Tuesday, January 4, 2011

January 4, 1861 - Seizure of the Mount Vernon Arsenal, Alabama

Mount Vernon Arsenal in 1935
On January 4, 1861, the Southern states continued to prepare themselves for independence. In Alabama, state troops seized the U.S. Arsenal at Mount Vernon (30 miles north of Mobile).

With a history dating back to 1828, the Mount Vernon Arsenal was a unique horseshoe-shaped complex that featured a primary arsenal building, barracks, workshops, officers' quarters, stables and other structures. The entire complex was enclosed by a strong brick wall and had served as a major source for small arms during the Creek War of 1836 and the Second Seminole War (1835-1842). In addition to being a major depository for weapons, the arsenal also was a manufacturing point for small arms ammunition. As such, it was of critical importance to Alabama as that state moved closer to secession from the Union.

Arsenal Wall in 1935
On December 20, 1860, Congressman David Clopton of Alabama had requested that the War Department provide him with the plans of the arsenal. This request remained in limbo for two weeks until Acting Secretary of War J. Holt refused to comply with the request, citing "interest of the service."

On the same day, having received intelligence from Washington that the U.S. Army was considering moving additional troops to the Mount Vernon Arsenal and forts at Mobile Bay, Governor A.B. Moore of Alabama ordered state militia forces to take possession of the posts. Alabama forces arrived at the gates of the arsenal at dawn on January 4, 1861, 150 years ago today. The following report was filed by Captain Jesse Reno, the U.S. Army officer commanding the arsenal, to Captain William Maynadier of the Ordnance Bureau in Washington, D.C.:

MOUNT VERNON ARSENAL, January 4, 1861.

SIR: I have the honor to inform you that this arsenal was taken possession of by four companies of volunteers from Mobile at daylight this morning. I did not make, nor could I have made, any resistance, as they had scaled the walls and taken possession before I knew anything about the movement.
   The governor has demanded all the public property, and his men now have entire possession of the arsenal.
   …As it was impossible for me to hold this place with my seventeen men, I trust that the Department will not hold me responsible for this unexpected catastrophe.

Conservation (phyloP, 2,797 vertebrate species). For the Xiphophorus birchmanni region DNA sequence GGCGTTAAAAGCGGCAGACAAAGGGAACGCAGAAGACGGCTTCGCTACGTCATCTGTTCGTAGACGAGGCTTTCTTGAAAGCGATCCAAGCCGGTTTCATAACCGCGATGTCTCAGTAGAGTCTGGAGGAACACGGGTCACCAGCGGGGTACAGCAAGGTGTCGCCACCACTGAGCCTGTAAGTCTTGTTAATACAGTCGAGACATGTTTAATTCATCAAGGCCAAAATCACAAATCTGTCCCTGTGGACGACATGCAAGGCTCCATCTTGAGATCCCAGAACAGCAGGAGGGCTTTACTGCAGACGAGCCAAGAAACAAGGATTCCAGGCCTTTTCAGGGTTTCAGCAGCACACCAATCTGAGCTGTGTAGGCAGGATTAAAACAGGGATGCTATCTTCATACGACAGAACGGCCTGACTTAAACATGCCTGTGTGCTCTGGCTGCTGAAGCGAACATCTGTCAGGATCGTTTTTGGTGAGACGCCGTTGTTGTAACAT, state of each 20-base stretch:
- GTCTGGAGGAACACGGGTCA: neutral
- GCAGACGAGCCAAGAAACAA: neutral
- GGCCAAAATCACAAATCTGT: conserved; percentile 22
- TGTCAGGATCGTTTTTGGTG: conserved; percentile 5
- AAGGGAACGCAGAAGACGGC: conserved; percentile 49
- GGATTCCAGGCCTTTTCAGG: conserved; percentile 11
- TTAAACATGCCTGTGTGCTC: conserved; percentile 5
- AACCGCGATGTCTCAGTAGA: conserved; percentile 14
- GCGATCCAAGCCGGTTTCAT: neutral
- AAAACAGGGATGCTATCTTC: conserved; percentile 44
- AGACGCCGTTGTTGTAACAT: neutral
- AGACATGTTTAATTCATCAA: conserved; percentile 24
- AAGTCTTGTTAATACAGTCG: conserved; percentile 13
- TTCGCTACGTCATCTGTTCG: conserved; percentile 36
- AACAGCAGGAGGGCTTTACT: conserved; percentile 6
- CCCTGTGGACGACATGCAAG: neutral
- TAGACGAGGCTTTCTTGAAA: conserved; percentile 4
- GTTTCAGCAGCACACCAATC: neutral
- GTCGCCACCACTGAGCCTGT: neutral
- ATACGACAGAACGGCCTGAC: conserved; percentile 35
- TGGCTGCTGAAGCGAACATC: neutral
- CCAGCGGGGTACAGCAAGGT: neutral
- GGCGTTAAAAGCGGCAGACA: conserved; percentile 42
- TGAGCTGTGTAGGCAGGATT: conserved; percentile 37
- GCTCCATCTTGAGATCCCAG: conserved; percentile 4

Aerial View of the Arsenal Today
In an unusual move, Governor Moore wrote to President James Buchanan on the same day to inform him of his reasons for ordering the seizure (Abraham Lincoln had not yet taken office). Telling Buchanan that he had ordered the taking of the arsenal, Moore explained that he had received intelligence that U.S. forces were preparing to reinforce the arsenal and other forts in Alabama and willing to shed the blood of Alabama citizens in order to do it:

…The purpose with which my order was given and has been executed was to avoid and not to provoke hostilities between the State and Federal Government. There is no object, save the honor and independence of my State, which is by me so ardently desired as the preservation of amicable relations between this State and the Government of the United States. That the secession of the State, made necessary by the conduct of others, may be peaceful is my prayer as well as the prayer of every patriotic man in the State.

Alabama's Secession Convention would soon meet and vote to take the state out of the Union, but at the time of the seizure the state was still part of the United States.

The Mount Vernon Arsenal today forms a significant portion of the Searcy State Hospital. Many of the buildings and walls remain intact and the original form of the complex is still quite visible.


  1. I'm enjoying this already and look forward to future posts. Thanks Dale!

  2. Terry, Thank you very much! I thought it might be interesting to explore the war from a strictly military perspective instead of opening the door to the never ending debate over why it started.


  3. Great blog! I have a question for you. Were the Mount Vernon Arsenal and Forts Morgan and Gaines the only federal installations in Alabama that were seized? Because I know of these three but haven't heard of any others.


  4. Billy, those were the only three U.S. military installations in the state at the time. Any other Federal offices (post offices, harbor offices, etc.) for the most part just switched from U.S. management to State and then Confederate management.